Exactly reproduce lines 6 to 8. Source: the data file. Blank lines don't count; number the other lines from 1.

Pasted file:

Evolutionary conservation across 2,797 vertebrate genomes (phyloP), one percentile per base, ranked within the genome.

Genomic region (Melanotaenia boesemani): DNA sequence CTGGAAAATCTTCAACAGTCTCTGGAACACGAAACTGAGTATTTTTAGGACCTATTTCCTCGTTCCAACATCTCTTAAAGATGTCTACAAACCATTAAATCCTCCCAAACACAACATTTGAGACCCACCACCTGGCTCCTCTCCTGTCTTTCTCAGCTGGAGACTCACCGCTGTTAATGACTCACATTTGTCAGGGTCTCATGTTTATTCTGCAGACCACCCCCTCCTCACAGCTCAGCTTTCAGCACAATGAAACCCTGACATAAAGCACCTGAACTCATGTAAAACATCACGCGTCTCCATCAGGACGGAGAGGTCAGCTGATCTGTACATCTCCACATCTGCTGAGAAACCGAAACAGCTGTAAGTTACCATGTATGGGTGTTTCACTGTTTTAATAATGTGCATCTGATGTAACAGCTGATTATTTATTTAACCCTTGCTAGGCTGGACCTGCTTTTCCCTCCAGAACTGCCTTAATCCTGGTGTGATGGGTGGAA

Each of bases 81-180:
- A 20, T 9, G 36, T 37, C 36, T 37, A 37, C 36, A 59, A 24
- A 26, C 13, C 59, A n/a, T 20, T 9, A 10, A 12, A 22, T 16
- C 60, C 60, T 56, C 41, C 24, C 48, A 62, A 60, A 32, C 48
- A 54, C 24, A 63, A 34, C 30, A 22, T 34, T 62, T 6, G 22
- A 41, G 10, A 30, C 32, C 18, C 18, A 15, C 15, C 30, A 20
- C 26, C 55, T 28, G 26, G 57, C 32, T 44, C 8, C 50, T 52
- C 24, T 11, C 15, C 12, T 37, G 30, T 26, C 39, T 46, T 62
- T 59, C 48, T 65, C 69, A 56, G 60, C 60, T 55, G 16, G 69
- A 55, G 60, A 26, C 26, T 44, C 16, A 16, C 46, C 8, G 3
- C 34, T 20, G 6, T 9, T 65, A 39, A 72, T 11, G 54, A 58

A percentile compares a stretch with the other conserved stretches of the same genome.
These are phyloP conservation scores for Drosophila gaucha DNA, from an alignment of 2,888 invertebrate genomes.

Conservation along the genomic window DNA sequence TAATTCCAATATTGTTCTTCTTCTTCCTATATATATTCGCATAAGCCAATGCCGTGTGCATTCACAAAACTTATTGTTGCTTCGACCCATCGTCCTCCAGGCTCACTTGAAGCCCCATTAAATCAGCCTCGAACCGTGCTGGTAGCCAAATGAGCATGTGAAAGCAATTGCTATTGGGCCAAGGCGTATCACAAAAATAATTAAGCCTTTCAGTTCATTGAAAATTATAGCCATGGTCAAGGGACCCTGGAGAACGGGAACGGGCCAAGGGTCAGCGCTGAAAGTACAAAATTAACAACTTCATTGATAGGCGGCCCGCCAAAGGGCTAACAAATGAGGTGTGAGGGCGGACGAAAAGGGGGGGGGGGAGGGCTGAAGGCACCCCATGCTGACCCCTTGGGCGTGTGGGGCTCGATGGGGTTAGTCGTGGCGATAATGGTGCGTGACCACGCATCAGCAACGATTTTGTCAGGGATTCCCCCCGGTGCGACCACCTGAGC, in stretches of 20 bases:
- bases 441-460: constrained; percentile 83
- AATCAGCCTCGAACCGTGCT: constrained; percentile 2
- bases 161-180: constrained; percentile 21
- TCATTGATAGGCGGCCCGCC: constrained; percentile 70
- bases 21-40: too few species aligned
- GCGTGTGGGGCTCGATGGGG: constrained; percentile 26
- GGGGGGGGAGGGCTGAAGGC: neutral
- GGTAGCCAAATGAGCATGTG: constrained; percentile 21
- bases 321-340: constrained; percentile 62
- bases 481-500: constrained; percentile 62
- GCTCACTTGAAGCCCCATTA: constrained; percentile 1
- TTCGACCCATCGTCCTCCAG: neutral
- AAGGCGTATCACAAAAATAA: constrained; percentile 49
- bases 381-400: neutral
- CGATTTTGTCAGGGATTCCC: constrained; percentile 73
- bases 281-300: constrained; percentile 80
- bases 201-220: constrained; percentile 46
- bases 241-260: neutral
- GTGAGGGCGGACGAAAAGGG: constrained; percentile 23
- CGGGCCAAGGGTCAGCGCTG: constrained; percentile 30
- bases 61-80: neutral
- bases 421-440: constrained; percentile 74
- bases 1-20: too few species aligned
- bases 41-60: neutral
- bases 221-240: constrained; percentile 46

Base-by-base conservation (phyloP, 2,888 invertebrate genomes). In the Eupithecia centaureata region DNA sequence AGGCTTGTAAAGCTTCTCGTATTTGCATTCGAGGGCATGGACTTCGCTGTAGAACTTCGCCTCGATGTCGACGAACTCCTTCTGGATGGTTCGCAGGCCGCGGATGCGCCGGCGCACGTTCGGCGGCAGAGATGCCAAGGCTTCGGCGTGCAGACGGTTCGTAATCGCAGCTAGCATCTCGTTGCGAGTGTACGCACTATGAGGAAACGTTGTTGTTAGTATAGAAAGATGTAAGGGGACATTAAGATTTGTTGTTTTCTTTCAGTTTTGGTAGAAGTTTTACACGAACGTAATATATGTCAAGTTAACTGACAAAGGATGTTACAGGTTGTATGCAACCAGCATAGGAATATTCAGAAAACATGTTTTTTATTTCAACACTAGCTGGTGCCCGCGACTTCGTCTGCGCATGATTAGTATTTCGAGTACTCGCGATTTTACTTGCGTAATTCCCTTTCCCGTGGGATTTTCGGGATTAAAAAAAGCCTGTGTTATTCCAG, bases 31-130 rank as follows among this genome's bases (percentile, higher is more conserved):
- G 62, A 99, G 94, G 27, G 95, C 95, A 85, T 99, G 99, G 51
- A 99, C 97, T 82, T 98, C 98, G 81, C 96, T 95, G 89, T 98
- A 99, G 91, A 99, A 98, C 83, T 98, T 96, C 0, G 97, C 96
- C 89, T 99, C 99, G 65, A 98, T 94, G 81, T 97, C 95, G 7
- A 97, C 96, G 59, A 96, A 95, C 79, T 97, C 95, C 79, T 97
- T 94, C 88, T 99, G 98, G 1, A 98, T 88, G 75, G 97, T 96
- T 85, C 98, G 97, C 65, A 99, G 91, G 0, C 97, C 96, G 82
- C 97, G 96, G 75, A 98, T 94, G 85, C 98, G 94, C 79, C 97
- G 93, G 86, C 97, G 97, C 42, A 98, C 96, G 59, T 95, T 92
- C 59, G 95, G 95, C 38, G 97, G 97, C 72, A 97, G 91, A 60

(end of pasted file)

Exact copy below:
- C 60, C 60, T 56, C 41, C 24, C 48, A 62, A 60, A 32, C 48
- A 54, C 24, A 63, A 34, C 30, A 22, T 34, T 62, T 6, G 22
- A 41, G 10, A 30, C 32, C 18, C 18, A 15, C 15, C 30, A 20